In Afghanistan’s unforgiving terrain, bracing communities for natural disasters

October 12, 2012
Written by Peter Doyle, Asia Desk Officer, Concern Worldwide
Photo by Peter Wilson

As seasons changed in Afghanistan, drought transitioned into flooding, which led to avalanches across the region. Concern stepped in with hazard mapping and cash transfers to repair the landscape and the many affected livelihoods.

Peter Doyle standing with Muhammad Niaz

Peter Doyle with Muhammad Niaz.

Travelling through Afghanistan’s spectacularly scenic mountainous northern region, it was immediately evident to me how vulnerable this area is to natural disasters.  The steep mountains have been badly deforested and the soil constantly eroded, stripping what should be fertile agriculture land of its nutrients and leaving the communities that call this unforgiving terrain home at constant risk of flooding and landslides.

Last year was particularly tough—a severe drought was followed one of the harshest winters in recent times. This led to avalanches and later in spring, as the snow melted and rains came, severe flooding.  Yet despite all this, people live here, clinging to the edge and at mercy to Mother Nature.

I recently visited the village of Lab i Ab, situated in Kohistan district in the northeastern province of Badhakshan.  This is an extremely mountainous and isolated area, frequently affected by natural disasters.  Lab i Ab is located along a river path with steep mountains on either side.  Flooding this past April caused widespread damage, destroying a number of houses and agricultural plots.

Erosion caused by flooding in Lab i Hab.

Flood damage and erosion in Lab i Ab.

Concern Worldwide quickly responded, but we knew that these floods would not be the last to hit Lab i Ab, not to mention avalanches and landslides. We needed to not only help families get by today, but also work with the community to prevent future disasters from occurring.

In the international aid and development community, we call this “disaster risk reduction.” What it meant for Lab i Ab is that they had our support to check dams to prevent further flooding and soil erosion, and increase soil moisture and vegetation. Concern paid them for this work, giving families a source of income, and helped them purchase the materials that they needed to get the job done.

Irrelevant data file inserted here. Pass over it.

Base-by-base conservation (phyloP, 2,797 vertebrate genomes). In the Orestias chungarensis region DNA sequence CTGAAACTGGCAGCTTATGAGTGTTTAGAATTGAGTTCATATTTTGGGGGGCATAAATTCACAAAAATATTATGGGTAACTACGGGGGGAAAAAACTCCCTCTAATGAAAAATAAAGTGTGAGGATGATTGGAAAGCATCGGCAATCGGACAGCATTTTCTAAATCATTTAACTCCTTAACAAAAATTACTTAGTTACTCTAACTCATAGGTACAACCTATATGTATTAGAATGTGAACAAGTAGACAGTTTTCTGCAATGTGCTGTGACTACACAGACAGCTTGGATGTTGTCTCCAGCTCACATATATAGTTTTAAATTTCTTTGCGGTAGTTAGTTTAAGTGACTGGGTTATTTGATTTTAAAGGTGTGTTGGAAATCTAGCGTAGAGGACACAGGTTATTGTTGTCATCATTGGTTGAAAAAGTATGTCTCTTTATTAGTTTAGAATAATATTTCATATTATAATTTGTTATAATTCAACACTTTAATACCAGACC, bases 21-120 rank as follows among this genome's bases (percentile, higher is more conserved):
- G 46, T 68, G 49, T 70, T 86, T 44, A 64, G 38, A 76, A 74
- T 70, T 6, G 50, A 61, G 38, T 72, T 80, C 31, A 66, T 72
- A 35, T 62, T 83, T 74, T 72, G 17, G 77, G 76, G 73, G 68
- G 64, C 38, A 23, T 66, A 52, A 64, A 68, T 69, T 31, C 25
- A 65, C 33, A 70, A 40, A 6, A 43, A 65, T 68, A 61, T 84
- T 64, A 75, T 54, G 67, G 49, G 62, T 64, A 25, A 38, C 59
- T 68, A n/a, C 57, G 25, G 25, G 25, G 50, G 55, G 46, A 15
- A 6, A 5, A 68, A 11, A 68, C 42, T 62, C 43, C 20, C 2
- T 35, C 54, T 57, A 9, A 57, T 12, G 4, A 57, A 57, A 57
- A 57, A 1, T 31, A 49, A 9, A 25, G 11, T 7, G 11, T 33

Because not everyone in Lab i Ab was able to carry out physical labor, we also provided people with direct cash transfers so that they were able to meet their household needs. Mohammad Niaz received approximately $162. “I am unable to work, but thanks to this money I was able to buy food—mainly rice, oil and potatoes,” he said.

Hazard map of Lab i Hab.

Hazard map of Lab i Ab.

Concern also worked with the villagers on hazard mapping.  These maps highlight the areas of the village that are at-risk of natural disasters like flooding and landslides.  This information helps the community better plan where and where not to construct their housing or plant crops, making them less vulnerable when mother nature strikes again.

We firmly believe that it is our job as a humanitarian community to not just respond, but to prepare communities the very best that we can so that they are more resilient to predictable emergencies. When it’s done right, disaster risk reduction can save lives, protect livelihoods, and prevent damage.

For Lab i Ab, the focus on disaster risk reduction has very real and tangible benefits. The dams are secure. The community knows what areas hold the greatest risk. Houses will no longer be built in the path of flood waters and landslides, and crops are less likely to be wiped or washed away.

We can’t say when the next landslide will come crashing down or the next time the river will swell past its banks, but we do know that this emergency will not be Lab i Ab’s last. And when the next one hits, the people of Lab i Ab will be better prepared to withstand it.

November 13th is International Day for Disaster Risk Reduction. Help Concern advocate for a stronger emphasis on preventing emergencies by sharing this blog on Facebook or Twitter.